These pieces of information may not be “personally” identifiable per se, but they are comprehensive enough to either fully or partially identify unique users (or devices) even in the absence of cookies. This is so because there is enough entropy (or variation) among the aforementioned variables that only one in several thousands have the exact same combination of specifications as any given user. A fingerprint therefore relies on this slight difference between devices to generate a unique string using the collected information.
Panopticlick Browser Fingerprinting
Browser fingerprinting gained widespread attention in May 2010 when Electronic Frontier Foundation (EFF) published a study called “How Unique is Your Browser?”. By studying over a million visits to their research website https://panopticlick.eff.org, the researchers found that 83.6% of the browsers seen had a unique fingerprint; 94.2% among those with Flash or Java enabled. It also demonstrated that the distribution of its fingerprint algorithm had at least 18.1 bits of entropy, meaning that users had a 1 in 286,777 chance of sharing their fingerprint with another user.
That they were able to arrive at this conclusion by measuring just eight pieces of browser information (plugins, fonts, timezone, supercookies, cookies enabled, user agent, http accept and screen resolution) is of interesting to note. “We implemented and tested one particular browser fingerprinting method. It appeared, in general, to be very effective, though… there are many measurements that could be added to strengthen it,” noted the authors in the paper.
Browser fingerprinting techniques improved further in 2012 with a new type of fingerprinting called Canvas Fingerprinting. Titled “Pixel Perfect: Fingerprinting Canvas in HTML5”, the paper showed how a HTML5 canvas element can be exploited to obtain a consistent fingerprint without even the user’s awareness.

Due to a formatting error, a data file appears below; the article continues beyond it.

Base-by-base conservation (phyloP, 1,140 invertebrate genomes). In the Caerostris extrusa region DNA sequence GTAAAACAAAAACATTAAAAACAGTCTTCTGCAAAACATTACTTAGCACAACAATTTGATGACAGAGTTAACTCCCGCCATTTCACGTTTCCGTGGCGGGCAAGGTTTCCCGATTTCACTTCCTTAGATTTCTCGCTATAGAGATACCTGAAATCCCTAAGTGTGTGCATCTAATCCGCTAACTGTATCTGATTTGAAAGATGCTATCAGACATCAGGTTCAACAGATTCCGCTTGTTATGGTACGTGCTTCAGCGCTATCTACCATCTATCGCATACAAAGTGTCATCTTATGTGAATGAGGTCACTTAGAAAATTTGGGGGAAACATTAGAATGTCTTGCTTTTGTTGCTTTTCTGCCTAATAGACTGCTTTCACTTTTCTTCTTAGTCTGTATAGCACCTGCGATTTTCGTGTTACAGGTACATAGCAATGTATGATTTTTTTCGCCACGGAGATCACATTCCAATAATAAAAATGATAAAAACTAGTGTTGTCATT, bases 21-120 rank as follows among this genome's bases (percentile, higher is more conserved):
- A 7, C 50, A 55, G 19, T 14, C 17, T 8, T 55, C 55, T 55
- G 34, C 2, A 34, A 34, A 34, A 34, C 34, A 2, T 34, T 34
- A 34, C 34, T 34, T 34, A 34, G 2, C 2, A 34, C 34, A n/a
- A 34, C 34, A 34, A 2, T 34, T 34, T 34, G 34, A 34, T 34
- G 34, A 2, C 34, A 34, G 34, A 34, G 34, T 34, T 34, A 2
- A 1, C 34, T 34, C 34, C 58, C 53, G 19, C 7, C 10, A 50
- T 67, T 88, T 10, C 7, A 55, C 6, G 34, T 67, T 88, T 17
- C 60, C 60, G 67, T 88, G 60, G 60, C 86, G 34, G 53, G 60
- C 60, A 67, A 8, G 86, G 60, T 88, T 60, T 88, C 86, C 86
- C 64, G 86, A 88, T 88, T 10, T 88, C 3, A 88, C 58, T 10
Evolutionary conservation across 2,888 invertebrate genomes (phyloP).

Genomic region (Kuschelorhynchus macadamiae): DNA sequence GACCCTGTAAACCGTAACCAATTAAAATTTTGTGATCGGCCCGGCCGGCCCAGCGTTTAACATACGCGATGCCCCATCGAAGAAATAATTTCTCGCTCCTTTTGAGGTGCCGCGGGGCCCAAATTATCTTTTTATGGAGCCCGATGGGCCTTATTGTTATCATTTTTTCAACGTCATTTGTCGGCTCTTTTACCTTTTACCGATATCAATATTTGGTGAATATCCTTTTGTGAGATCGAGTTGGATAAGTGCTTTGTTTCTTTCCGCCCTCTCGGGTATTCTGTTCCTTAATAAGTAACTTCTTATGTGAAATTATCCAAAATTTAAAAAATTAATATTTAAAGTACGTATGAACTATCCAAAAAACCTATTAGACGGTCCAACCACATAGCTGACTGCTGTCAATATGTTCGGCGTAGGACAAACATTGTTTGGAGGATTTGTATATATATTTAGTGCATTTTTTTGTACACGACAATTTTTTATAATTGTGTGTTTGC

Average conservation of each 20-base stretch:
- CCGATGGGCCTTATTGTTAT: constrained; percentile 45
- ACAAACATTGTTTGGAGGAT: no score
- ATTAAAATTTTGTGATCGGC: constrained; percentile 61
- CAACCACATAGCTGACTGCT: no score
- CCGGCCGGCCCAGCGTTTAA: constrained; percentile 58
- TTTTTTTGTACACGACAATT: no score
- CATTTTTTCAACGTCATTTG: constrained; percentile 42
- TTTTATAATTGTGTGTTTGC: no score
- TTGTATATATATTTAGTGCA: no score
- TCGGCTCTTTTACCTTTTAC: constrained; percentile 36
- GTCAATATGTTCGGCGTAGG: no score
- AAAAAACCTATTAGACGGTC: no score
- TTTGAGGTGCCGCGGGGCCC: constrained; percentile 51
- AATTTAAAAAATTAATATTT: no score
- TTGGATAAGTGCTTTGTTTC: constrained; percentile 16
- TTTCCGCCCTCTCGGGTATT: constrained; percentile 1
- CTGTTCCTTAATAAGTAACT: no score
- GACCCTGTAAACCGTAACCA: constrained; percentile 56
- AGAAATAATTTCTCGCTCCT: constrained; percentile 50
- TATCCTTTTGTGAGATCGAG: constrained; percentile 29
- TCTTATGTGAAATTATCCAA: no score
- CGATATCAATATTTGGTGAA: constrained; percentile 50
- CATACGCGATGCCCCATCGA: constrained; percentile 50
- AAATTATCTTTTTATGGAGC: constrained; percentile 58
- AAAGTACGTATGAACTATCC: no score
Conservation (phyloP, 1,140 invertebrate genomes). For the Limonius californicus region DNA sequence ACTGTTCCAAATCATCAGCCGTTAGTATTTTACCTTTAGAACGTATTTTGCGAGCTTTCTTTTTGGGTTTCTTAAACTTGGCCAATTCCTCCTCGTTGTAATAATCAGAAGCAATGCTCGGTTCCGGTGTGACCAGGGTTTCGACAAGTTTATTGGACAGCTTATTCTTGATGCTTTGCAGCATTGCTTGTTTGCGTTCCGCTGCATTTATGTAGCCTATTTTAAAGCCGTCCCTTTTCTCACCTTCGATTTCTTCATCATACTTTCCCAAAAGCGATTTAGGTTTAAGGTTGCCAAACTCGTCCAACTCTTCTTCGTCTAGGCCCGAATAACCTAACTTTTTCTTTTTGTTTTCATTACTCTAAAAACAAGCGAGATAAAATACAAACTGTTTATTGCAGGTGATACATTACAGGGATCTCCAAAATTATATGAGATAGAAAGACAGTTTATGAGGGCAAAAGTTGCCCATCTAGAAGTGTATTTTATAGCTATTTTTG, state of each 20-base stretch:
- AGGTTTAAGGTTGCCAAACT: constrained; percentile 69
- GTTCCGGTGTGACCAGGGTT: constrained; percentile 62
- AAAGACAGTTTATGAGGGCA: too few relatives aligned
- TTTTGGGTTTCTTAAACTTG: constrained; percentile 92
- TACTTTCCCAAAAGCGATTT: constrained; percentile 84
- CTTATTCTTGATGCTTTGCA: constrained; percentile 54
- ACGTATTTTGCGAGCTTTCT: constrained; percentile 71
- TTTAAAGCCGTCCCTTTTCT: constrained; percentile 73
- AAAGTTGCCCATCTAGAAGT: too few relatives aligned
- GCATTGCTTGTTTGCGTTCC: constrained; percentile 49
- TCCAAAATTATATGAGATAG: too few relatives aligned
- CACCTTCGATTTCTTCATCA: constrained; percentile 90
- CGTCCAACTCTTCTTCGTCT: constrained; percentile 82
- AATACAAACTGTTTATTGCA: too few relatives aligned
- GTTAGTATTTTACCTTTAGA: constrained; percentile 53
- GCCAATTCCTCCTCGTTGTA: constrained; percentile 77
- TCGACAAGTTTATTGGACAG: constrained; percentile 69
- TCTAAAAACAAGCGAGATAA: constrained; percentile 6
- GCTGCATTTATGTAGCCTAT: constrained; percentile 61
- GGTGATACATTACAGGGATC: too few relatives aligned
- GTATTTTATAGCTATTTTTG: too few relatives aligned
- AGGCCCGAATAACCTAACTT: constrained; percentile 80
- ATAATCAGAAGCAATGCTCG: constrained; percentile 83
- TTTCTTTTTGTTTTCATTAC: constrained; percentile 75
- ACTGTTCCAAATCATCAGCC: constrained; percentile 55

Canvas fingerprinting works by taking advantage of the fact that different graphics cards and different operating systems work slightly differently, meaning that even if different browsers are given the same instruction to draw a particular shape, they will draw slightly different shapes. Researchers Keaton Mowery and Hovav Shacham demonstrated that even rendering the simplest of fonts and shapes can lead to a reliable browser fingerprint.
“Even Arial, a font which is 30 years old, renders in new and interesting ways depending on the underlying operating system and browser. In the 300 samples collected for the text_arial test, there are 50 distinct renderings,” observed the authors after conducting a small-scale study with 294 participants from Amazon’s online crowdsourcing marketplace Mechanical Turk.
When passed an image, the picture rendered on the canvas element can be converted to a string of Base64 encoded data that is in turn passed through a hash function to return a short, fixed length hash value, also called the fingerprint.
Thus when a user visits a website that supports canvas fingerprinting, it issues an instruction to render a hidden text or graphic that is subsequently hashed to generate a unique fingerprint. The fingerprint can be then shared with advertisers to identify users. Since every (re)visit from a user generates the same fingerprint, it can be used to uniquely identify them and monitor their activities in return for targeted advertising.